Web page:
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Anne Arundel 100
A Study of Integration at Great Mills High
Written by Barbara Geehan
In 1958, southern St. Mary's County had two public high schools: Carver for African-American children and Great Mills for everyone else. That was all soon to change. Carver was made a middle school, and Great Mills was largely desegregated by the mid-1960s.
This transition, though not marked by the violent rock-throwing clashes occurring in other parts of the country, had its unsung heroes and had a major emotional impact on all involved, from the teachers, parents, the NAACP, politicians, the military base, and certainly the students themselves. Their memories of this complicated time have been captured in a short documentary that will be shown at 7 p.m. June 18 at the Great Mills High School auditorium in Lexington Park. A panel of African Americans and whites from the school at the time will then discuss their experiences. The audience is encouraged to join in.
The documentary, "With All Deliberate Speed: One High School Story," was made by Merideth Taylor, St. Mary's professor of theater, film, and media studies, with interviews she started gathering in 2003. She taught then-current Great Mills students how to conduct oral histories, and sent them out into the community to record memories. More recently, she followed up with additional interviews.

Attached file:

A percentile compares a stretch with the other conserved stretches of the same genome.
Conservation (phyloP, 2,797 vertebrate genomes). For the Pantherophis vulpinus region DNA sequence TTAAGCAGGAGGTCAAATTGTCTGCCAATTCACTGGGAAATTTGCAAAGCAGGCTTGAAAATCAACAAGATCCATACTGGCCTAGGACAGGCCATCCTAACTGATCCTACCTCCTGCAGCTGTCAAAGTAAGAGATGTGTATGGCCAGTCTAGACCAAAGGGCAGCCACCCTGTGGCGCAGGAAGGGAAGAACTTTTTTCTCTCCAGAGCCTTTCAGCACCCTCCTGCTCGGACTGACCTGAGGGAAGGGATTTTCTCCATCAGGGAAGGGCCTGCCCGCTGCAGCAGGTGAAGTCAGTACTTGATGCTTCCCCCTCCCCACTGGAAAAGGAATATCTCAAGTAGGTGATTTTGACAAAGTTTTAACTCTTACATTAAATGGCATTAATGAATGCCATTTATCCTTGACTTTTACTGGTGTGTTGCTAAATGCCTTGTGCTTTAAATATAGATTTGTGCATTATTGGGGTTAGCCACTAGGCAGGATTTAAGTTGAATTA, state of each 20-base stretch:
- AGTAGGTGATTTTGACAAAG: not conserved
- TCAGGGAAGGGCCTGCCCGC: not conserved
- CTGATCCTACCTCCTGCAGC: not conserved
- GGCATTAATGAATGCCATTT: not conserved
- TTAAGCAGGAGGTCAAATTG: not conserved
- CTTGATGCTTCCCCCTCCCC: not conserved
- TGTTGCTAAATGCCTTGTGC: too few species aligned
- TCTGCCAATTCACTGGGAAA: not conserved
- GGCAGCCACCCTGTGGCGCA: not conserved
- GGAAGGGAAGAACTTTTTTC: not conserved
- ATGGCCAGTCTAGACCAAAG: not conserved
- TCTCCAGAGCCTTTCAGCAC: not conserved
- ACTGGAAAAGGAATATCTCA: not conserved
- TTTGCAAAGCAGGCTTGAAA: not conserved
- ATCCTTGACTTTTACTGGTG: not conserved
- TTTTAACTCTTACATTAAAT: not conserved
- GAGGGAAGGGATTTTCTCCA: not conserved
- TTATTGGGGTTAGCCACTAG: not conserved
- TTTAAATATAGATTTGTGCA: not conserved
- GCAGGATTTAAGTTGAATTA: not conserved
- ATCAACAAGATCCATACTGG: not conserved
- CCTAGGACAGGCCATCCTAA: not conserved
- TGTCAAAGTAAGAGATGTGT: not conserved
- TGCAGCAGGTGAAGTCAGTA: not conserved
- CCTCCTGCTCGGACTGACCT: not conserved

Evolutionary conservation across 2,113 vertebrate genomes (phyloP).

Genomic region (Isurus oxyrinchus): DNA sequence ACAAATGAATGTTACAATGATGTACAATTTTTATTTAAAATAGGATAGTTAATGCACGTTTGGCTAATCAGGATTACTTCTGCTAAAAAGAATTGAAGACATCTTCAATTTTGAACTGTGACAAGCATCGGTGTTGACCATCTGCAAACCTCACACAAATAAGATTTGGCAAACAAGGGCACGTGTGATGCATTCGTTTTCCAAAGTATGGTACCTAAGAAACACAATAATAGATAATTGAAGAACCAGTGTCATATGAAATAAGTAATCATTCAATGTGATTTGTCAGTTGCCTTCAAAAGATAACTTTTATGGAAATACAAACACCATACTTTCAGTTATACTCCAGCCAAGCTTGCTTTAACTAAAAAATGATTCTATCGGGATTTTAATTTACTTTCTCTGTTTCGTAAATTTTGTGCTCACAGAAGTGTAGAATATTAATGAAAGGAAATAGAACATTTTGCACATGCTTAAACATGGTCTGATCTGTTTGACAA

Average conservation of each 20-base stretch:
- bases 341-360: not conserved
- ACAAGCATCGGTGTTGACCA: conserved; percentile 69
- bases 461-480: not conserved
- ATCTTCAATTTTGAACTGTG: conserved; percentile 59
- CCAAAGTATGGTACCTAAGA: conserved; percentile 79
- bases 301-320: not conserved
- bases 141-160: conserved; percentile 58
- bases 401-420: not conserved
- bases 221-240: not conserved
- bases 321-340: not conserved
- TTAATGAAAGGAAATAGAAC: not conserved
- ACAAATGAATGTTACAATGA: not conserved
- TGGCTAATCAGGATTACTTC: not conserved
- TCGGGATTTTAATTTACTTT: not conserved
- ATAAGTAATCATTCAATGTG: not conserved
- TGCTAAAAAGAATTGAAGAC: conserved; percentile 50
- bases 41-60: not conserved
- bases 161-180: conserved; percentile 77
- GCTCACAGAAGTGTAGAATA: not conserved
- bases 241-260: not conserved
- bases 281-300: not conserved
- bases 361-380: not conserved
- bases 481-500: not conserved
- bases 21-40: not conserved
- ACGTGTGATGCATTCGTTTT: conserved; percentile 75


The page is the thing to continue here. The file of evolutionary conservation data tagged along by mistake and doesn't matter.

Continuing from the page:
"What will come through clearly are the contrasting perspectives," says Taylor. "Partly, this is because of the format of oral histories and the use of memory. People remember things differently because of the values they place on those memories. For some it was a positive time, and they were not always aware how different it was for others who had a much more negative experience.
"This county was very, very segregated in all aspects of life into the 60's."
One of the heroes was Theodore Newkirk, local NAACP president at the time. "He really helped move the county forward with school integration, and challenged discrimination on the base and in housing," says Taylor. There also were savvy school offi cials. And then there was Joan Groves, whose parents sued the school system; she and her brother Conrad walked into Great Mills High as the fi rst African-American students in the fall of 1958. Now Joan Groves Briscoe, she will be on the panel after the documentary.
"These are the stories of our pioneers," says Taylor.
With All Deliberate Speed: One High School Story was made possible by a grant from the PNC Foundation Legacy Project with support from the Maryland Humanities Council (MHC). The MHC is an affiliate of the National Endowment for the Humanities. Any views, findings, conclusions, or recommendations expressed in the documentary do not necessarily represent those of the PNC Foundation, the MHC, or the NEH.